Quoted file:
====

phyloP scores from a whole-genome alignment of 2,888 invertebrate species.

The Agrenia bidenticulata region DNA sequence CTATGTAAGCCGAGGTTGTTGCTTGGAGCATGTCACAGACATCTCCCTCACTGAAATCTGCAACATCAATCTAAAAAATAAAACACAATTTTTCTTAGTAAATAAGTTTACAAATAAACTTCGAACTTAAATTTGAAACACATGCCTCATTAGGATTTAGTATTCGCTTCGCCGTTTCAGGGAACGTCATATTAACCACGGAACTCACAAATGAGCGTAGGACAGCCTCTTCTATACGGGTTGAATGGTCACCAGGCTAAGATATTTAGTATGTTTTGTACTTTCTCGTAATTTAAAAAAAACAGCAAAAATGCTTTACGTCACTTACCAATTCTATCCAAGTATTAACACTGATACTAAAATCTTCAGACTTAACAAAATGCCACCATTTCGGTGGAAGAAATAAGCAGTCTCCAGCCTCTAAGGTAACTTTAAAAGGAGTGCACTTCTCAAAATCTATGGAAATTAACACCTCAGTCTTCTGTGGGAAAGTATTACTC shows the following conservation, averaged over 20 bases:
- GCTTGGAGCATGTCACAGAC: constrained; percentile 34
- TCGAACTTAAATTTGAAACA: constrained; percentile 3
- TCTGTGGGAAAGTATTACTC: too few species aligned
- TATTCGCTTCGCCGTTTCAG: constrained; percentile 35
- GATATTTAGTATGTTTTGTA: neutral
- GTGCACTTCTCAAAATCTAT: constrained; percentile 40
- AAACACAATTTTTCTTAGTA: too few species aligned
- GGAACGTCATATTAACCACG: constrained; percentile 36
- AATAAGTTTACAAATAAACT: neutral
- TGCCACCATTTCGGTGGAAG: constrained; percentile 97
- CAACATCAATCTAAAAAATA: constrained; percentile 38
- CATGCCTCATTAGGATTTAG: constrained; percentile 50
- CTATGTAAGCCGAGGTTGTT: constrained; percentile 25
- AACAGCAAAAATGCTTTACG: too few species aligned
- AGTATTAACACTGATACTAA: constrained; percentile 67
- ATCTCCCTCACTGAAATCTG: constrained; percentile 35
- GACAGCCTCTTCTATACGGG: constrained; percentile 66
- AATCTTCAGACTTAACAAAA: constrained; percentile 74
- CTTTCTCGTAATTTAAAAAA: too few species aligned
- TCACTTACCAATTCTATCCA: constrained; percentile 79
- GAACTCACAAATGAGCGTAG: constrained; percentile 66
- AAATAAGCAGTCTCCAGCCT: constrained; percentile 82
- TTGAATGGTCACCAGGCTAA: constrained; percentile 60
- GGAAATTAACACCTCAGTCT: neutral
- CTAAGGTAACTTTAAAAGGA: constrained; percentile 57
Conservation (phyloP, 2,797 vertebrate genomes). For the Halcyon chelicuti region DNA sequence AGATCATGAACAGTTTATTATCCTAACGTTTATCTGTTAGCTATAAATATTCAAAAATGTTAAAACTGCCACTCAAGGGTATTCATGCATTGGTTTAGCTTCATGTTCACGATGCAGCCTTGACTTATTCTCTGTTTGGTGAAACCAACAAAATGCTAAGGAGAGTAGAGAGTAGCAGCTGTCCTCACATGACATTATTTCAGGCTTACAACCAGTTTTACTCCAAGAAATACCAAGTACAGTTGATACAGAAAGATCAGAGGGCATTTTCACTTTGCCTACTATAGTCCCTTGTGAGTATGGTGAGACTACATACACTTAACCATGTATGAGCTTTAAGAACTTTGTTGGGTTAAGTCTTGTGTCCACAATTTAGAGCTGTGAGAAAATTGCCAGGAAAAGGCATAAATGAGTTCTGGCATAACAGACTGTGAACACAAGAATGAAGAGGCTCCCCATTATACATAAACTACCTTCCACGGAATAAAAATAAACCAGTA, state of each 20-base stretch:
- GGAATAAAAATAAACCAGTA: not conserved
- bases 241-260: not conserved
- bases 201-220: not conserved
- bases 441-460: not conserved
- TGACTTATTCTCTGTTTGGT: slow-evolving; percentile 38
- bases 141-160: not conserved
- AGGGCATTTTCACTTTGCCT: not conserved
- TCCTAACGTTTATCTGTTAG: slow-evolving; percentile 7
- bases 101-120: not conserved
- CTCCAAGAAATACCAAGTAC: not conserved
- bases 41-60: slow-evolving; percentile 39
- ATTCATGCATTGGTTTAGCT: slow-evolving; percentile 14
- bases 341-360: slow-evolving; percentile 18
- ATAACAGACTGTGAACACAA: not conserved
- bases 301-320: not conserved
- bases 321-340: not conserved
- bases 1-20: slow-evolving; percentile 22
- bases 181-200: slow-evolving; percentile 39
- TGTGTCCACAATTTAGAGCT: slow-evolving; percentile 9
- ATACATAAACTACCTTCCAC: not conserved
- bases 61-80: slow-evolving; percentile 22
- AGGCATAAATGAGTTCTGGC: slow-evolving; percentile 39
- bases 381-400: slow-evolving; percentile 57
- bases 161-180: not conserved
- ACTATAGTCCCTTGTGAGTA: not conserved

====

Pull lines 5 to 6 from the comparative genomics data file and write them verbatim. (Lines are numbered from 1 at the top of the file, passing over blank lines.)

- TCTGTGGGAAAGTATTACTC: too few species aligned
- TATTCGCTTCGCCGTTTCAG: constrained; percentile 35